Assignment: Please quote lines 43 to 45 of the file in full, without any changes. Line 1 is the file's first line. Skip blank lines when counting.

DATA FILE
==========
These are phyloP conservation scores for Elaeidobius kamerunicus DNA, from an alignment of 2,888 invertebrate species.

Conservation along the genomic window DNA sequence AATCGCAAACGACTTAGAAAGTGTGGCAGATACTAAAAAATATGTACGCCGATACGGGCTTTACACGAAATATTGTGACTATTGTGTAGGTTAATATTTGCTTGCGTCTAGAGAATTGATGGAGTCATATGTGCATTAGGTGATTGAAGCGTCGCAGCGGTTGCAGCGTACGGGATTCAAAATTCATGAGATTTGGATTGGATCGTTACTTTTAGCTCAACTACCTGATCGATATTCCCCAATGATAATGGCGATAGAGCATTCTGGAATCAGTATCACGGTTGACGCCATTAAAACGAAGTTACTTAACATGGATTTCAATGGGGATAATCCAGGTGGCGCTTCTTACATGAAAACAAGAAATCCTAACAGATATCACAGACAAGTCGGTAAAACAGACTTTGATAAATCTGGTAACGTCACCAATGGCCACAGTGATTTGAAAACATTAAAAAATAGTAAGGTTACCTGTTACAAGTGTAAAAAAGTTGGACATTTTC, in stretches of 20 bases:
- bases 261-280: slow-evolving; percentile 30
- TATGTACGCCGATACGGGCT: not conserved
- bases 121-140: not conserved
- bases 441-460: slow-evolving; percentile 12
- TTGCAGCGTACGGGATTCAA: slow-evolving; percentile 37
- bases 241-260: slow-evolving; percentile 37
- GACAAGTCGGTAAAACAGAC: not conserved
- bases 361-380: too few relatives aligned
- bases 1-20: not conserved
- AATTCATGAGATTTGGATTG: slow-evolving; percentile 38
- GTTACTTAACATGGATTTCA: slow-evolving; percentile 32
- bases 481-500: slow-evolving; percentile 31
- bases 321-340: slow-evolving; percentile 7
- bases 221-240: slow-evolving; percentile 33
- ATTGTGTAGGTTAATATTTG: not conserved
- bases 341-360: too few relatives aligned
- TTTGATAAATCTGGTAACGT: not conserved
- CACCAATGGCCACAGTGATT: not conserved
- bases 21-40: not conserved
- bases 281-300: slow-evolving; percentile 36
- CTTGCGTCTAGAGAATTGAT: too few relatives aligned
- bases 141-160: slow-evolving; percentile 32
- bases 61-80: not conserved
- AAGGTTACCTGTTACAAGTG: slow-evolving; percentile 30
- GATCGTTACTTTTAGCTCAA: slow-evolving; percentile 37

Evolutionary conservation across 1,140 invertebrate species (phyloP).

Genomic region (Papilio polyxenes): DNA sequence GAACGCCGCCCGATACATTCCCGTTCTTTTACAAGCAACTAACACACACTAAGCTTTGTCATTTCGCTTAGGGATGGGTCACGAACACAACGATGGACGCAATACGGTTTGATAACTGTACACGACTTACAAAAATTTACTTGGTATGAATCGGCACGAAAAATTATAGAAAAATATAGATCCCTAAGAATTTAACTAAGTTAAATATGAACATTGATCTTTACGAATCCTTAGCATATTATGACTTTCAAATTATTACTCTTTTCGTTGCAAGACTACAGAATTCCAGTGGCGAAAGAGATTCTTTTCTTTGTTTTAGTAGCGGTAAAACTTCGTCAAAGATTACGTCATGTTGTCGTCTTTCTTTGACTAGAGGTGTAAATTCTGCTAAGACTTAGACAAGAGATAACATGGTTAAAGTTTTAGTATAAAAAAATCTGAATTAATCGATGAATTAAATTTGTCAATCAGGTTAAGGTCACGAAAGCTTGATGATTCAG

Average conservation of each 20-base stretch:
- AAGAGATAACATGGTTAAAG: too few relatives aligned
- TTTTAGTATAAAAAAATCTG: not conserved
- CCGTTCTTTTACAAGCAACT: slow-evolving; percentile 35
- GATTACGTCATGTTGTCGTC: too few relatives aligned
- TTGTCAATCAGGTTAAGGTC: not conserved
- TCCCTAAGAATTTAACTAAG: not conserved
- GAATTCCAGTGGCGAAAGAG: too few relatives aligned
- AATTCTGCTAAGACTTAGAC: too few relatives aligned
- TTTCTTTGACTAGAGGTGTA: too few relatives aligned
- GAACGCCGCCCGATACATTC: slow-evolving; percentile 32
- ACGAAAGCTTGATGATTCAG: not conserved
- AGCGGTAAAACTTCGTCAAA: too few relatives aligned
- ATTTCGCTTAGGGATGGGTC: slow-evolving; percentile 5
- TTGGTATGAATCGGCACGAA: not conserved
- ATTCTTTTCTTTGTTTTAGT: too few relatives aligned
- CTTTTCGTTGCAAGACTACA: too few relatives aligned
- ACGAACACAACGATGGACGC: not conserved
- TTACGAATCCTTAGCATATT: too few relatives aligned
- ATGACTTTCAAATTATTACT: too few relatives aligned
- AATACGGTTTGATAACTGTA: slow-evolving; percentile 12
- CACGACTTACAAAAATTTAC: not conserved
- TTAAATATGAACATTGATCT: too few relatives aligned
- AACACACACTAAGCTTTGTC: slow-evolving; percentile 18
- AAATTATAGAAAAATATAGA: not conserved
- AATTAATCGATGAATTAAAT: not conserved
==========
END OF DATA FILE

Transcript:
- ATTTCGCTTAGGGATGGGTC: slow-evolving; percentile 5
- TTGGTATGAATCGGCACGAA: not conserved
- ATTCTTTTCTTTGTTTTAGT: too few relatives aligned